Hood River County Health Department urges the community to be prepared for all hazards and potential emergency situations. In addition to the global COVID pandemic, this week, the area experienced wildfires and short-duration power outages.
“This announcement is aimed at reminding everyone to always be prepared,” said a health department press release dated Aug. 14.
“We are particularly concerned regarding a potential disruption to electrical service in our community. While the risk is low at this time, we want everyone to be prepared, especially those vulnerable populations that are dependent on electricity for their health/life/safety,” continued the press release.
The Mosier Creek Fire is burning close to the Bonneville Power Administration (BPA) transmission lines. Firefighting efforts could require power to be shut off to the lines to protect firefighter’s safety. If this occurred, residents in Western Wasco County and parts of Hood River County could be impacted.
While the outlook Friday seemed to indicate a low likelihood of another power outage, a small risk remains and the public needs to be prepared in case the situation changes:
- A high heat event is pending for this weekend. Wildfire season is in full swing; expect poor air-quality and the potential for new fires.
- COVID cases are still occurring in our communities.
There is a small risk for more power outages. An outage associated with the Mosier Creek fire may come with little notice, and increased fire-weather situations may increase the likelihood of a ‘Public Safety Power Outage’ too.
If anyone has questions, or needs special assistance regarding a power outage, they should contact their electricity utility provider directly:
- Pacific Power (City of Hood River and Mosier): 1-888-221-7070
- Hood River Electric Coop (Hood River Valley): 541-354-1233
Sign up for the local ‘Citizen Alert’ system via Everbridge as follows:
- Hood River County at member.everbridge.net/index/892807736721762%20#/login
- Wasco County at member.everbridge.net/453003085612392/login
- Information regarding high heat preparedness and poor air quality may be found on the CDC website at www.cdc.gov/nceh/features/extremeheat/index.html (heat) or www.cdc.gov/air/wildfire-smoke/default.htm (smoke)
- Information regarding the Mosier Creek Fire may be found at InciWeb - Incident Information System at inciweb.nwcg.gov/incident/article/6955/53176
Wildfire smoke warning
The Department of Environmental Quality has issued an air quality advisory for Hood River and The Dalles area due to the Mosier Creek fire. This will be a Red Flag Warning weekend in the region with the active fire fight continuing in Wasco County.
Wildfire smoke is a health threat that can hurt the eyes, irritate the respiratory system and worsen chronic heart and lung diseases, said a press release by Mike Matthews, registered environmental Health specialist and public information officer for Hood River County Health Department.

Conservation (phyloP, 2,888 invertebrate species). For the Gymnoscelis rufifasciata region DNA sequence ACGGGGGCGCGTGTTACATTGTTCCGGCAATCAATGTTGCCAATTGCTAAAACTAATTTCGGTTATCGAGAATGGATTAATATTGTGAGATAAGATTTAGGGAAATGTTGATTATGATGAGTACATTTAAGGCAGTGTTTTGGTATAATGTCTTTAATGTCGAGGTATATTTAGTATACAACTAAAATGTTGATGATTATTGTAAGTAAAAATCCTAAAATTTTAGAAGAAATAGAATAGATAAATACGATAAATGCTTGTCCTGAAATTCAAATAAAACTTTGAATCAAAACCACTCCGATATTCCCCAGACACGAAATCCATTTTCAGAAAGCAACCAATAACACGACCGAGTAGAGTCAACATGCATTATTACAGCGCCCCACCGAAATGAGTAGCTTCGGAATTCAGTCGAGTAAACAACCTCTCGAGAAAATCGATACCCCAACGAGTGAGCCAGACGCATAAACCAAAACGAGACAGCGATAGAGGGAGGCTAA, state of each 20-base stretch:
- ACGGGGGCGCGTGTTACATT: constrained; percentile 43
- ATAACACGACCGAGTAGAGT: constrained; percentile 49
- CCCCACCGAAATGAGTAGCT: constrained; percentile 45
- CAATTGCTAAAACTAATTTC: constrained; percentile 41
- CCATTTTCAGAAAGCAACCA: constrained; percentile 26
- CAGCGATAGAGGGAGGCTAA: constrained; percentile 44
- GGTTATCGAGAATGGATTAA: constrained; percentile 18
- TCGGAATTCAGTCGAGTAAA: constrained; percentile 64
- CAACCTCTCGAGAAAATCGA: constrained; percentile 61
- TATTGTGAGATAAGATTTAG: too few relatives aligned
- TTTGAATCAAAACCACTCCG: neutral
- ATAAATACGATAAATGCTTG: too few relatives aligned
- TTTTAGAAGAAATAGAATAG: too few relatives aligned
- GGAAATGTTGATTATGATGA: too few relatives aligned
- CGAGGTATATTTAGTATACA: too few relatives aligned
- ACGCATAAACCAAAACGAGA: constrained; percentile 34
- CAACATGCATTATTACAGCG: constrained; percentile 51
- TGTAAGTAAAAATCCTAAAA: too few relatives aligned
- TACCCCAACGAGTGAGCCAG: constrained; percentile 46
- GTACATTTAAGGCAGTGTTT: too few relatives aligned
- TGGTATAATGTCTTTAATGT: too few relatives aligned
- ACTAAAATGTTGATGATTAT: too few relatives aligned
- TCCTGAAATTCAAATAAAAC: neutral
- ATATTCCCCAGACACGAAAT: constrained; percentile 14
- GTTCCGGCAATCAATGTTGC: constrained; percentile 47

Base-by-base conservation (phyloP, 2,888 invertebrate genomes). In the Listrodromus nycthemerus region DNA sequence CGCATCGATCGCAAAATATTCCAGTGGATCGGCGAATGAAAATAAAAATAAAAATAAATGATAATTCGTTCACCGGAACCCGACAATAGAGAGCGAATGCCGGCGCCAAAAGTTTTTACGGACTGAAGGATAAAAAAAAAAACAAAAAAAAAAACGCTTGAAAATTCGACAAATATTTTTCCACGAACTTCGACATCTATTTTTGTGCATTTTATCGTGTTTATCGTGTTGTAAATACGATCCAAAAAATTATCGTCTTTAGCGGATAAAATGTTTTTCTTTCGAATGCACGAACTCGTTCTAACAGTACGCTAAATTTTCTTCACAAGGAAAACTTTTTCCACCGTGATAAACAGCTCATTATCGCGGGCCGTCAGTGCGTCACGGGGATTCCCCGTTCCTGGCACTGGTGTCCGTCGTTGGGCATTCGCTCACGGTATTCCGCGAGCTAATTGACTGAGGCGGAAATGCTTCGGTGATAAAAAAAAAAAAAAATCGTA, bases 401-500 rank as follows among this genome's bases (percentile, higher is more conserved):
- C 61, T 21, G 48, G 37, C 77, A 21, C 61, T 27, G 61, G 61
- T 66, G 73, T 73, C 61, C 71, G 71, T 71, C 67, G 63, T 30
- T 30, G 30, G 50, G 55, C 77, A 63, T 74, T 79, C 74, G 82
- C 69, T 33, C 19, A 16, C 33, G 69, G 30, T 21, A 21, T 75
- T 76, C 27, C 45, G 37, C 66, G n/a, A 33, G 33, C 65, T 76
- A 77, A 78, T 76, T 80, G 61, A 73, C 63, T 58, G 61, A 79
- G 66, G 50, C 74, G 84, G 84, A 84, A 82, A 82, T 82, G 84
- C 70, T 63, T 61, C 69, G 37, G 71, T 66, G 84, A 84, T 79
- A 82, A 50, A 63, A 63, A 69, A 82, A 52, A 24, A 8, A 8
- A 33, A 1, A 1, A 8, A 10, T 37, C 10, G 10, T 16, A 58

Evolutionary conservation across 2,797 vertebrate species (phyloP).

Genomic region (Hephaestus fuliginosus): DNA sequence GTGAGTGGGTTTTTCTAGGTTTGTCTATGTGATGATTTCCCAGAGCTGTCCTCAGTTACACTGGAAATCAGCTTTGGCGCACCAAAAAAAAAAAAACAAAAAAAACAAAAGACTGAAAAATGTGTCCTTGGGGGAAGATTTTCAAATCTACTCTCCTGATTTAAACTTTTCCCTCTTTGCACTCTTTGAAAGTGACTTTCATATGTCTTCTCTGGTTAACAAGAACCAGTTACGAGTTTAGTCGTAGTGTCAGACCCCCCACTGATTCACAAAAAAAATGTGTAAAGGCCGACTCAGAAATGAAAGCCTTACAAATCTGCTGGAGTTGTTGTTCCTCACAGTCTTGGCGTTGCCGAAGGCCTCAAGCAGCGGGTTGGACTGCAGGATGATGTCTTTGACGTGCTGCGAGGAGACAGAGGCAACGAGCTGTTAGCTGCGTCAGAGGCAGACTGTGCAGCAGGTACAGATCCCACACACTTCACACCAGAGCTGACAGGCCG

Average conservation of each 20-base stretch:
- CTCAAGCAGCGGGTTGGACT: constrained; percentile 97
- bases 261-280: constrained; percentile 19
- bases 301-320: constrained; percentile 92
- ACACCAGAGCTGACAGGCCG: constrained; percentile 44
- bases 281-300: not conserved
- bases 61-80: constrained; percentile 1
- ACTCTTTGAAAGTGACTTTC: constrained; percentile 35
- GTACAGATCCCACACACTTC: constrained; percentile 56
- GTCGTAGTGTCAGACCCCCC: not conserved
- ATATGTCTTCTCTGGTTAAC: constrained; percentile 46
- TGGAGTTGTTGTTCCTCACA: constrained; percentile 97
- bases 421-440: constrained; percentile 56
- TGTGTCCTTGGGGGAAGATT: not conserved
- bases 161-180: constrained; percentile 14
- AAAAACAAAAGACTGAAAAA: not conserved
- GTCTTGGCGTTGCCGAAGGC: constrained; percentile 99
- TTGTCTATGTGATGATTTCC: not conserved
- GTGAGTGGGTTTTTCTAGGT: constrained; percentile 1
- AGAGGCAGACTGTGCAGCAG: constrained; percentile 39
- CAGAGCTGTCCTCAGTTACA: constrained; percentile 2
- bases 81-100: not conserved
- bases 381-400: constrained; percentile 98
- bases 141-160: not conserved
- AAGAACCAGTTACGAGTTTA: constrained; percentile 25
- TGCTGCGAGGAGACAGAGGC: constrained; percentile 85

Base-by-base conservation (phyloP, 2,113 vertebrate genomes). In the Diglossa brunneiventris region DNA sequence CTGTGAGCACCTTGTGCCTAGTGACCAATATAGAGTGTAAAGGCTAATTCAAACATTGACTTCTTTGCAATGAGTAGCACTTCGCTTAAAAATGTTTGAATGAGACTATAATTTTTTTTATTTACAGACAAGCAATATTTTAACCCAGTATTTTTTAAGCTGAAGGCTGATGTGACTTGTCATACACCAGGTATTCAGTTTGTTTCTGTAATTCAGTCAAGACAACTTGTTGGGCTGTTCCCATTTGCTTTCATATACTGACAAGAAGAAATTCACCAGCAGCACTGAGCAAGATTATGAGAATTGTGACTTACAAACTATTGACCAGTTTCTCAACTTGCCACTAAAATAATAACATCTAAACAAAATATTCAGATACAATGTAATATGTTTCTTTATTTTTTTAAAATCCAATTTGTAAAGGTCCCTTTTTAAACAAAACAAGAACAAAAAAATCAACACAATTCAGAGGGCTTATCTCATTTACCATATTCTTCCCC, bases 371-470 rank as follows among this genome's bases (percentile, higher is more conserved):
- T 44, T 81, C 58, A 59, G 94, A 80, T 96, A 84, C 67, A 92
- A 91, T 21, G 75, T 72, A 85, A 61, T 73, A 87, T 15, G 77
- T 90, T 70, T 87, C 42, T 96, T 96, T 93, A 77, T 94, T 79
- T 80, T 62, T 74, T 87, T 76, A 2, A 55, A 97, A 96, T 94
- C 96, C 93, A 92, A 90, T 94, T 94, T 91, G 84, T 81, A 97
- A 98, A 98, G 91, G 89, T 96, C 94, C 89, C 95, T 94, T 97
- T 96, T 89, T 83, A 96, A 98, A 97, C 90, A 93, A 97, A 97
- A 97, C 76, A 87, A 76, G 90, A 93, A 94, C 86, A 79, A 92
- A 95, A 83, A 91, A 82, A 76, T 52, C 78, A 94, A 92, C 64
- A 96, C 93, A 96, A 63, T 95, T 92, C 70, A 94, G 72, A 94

Those with respiratory or heart disease, the elderly, and children, are advised to stay indoors when the air quality is poor. Current information about the Mosier Creek fire can be found at inciweb.nwcg.gov/incident/6955.
Multiple COVID-19 outbreaks reported in Hood River Co.
Hood River County currently has 15 active workplace outbreaks, reports Hood River County Health Department. The facility types range from agricultural processing, fruit packing, and restaurants, to office and retail facilities have been identified as having workplace outbreaks of COVID-19 cases.
Once five or more cases are identified connected to one facility, Oregon Health Authority will release this information in their weekly report.
“As a community, we must continue to follow guidance for proper social distancing and mask use both at work and during personal time outside of work,” said Matthews in a press release. “We have all worked hard to put safeguards into place for our employees. We all have control of our behavior outside of the workplace, and we ask that all those in our community use extra caution after hours so that we may continue to operate the essential businesses in our community.
“The contact tracing efforts at Hood River County Health Department are essential, as cases in our state and county continue to accelerate,” he said. “We understand this is a confusing and challenging time, but we are grateful for our community’s collective response in supporting our local farms, packing houses, and essential workers to have a safe and successful harvest. We appreciate the risks and sacrifices they are taking to put local produce on our tables.
“We appreciate and thank our partners who come together when cases have multi-jurisdictional impact.”
“Unfortunately, we will see more incidences of virus spread in the coming weeks and months”, said Christopher Van Tilburg, health officer, HRCHD. “Most importantly, everyone must stay home if they feel ill or have any symptoms, don’t go out call your doctor!”